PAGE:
are functions of partial derivatives of elevation , , , , . There are methods for computing r, t, s, p, and q from digital elevation models (DEMs) based on plane square
grids. These methods use an approximation of partial derivatives by finite
differences using the 3x3 plane square-gridded moving window.
Evans–Young method, the second-order polynomial
is fitted by the least-squares approach to the
nine points of the 3x3 square-spaced window with a grid spacing of w:
The Cartesian coordinates and
elevations of the topographic surface are known for the window points (-w, w, z1), (0, w, z2),
(w, w, z3), (-w, 0, z4),
(0, 0, z5), (w, 0, z6), (-w,
-w, z7), (0, -w, z8) and
(w, -w, z9). For the point (0, 0, z5), the polynomial coefficients (which are
partial derivatives of elevation) are estimated by the following formulae:
Moving the 3x3 window along a DEM, one can
calculate values of r, t, s, p, and q (and so values of local
morphometric variables) for all points of the plane square-gridded DEM,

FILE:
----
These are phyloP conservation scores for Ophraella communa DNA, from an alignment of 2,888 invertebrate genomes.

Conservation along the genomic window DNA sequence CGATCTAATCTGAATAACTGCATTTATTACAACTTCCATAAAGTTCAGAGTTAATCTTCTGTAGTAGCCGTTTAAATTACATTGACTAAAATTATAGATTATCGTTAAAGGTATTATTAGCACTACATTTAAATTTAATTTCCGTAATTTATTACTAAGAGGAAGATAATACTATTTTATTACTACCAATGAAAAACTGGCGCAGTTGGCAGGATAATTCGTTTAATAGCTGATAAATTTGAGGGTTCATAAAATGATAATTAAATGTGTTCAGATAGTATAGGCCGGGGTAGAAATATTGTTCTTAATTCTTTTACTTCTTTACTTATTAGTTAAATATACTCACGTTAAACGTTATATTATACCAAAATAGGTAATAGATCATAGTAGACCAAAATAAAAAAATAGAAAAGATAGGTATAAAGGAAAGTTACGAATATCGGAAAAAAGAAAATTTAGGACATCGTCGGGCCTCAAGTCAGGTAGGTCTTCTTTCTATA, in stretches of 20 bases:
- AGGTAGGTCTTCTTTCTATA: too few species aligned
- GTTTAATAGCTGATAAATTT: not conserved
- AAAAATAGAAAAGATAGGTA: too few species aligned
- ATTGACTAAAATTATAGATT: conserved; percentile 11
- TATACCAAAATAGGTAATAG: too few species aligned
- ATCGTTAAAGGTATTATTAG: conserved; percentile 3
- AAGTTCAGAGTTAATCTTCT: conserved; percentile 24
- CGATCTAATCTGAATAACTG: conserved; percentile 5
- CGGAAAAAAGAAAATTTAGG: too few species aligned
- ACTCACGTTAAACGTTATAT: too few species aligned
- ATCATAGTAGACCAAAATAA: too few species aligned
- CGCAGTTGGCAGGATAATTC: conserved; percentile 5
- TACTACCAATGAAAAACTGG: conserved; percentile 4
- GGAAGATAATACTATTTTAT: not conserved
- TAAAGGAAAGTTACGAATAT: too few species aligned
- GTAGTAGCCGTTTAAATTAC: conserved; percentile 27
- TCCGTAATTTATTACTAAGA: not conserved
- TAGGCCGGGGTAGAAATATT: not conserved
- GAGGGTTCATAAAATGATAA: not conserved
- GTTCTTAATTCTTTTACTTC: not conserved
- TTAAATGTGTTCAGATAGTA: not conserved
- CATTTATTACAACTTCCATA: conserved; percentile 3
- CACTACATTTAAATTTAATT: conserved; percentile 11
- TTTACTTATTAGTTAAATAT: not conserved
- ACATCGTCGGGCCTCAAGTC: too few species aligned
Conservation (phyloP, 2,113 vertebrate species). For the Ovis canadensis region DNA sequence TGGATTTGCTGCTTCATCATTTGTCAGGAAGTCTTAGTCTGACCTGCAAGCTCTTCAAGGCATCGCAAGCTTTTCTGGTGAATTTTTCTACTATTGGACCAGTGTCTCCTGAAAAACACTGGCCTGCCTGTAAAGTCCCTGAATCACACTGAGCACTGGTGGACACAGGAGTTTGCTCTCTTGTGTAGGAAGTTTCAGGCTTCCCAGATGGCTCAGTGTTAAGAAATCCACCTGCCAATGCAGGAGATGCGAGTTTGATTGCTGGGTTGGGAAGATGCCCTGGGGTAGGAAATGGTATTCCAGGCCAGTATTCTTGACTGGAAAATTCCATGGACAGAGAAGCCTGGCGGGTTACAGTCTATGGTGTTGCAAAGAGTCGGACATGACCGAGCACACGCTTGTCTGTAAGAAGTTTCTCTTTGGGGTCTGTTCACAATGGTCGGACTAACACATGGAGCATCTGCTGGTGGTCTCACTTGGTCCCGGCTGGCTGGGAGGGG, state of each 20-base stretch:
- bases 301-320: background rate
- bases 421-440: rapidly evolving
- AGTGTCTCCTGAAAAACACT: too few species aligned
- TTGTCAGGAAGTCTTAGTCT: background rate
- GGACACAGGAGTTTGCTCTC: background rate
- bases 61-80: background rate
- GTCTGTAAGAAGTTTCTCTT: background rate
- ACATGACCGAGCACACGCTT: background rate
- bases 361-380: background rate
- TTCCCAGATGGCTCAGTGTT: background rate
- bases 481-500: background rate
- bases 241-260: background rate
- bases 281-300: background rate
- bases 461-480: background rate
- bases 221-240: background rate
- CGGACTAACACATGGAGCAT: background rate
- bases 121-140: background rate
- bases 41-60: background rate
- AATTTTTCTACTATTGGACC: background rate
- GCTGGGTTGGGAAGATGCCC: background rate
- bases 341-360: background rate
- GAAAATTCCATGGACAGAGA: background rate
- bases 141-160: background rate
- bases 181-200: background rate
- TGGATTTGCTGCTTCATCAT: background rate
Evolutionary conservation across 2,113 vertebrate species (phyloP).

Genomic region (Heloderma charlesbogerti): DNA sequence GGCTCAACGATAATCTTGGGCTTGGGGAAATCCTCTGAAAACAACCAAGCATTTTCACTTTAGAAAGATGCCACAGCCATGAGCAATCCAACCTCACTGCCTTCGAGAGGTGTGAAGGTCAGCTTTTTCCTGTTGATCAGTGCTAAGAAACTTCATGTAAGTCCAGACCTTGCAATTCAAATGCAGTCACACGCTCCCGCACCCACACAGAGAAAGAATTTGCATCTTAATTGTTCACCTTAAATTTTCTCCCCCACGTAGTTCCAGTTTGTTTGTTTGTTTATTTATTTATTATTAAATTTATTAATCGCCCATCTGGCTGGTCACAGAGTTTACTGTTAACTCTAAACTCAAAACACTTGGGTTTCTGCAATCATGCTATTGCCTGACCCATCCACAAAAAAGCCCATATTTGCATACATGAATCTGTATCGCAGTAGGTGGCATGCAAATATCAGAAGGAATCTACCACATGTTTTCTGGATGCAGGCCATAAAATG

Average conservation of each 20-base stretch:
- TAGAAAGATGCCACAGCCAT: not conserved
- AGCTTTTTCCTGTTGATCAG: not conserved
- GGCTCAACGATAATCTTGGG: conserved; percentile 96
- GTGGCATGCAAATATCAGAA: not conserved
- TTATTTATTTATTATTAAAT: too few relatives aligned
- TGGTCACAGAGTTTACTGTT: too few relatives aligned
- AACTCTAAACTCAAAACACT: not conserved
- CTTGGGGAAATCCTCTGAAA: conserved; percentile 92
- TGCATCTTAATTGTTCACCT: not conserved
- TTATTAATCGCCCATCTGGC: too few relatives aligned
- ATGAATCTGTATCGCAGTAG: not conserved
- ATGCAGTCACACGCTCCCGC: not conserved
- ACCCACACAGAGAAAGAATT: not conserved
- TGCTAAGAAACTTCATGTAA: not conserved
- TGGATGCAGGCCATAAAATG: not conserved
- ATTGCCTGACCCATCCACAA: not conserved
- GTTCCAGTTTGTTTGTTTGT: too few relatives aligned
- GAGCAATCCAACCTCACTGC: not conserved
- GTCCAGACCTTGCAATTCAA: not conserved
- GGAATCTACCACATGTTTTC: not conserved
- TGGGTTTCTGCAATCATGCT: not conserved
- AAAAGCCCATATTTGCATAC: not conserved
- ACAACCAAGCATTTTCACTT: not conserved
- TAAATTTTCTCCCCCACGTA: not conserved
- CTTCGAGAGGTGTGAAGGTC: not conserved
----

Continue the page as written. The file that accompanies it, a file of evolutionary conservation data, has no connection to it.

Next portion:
except for boundary rows and columns.
I.S., 1979. Statistical Characterization of Altitude Matrices by
Computer. An Integrated System of Terrain Analysis and Slope
Mapping. The Final Report on Grant DA-ERO-591-73-G0040. Department of
Geography, University of Durham, Durham, 192 p.
M., 1978. Statistical Characterization of Altitude Matrices by Computer.
Terrain Analysis: Program Documentation. Report 5 on Grant
DA-ERO-591-73-G0040. Department of Geography, University of Durham,
Durham, 18 p.
details and examples, see:
DIGITAL TERRAIN ANALYSIS
IN SOIL SCIENCE AND GEOLOGY
2nd revised edition
Elsevier / Academic Press, 2016
Amsterdam, 486 p.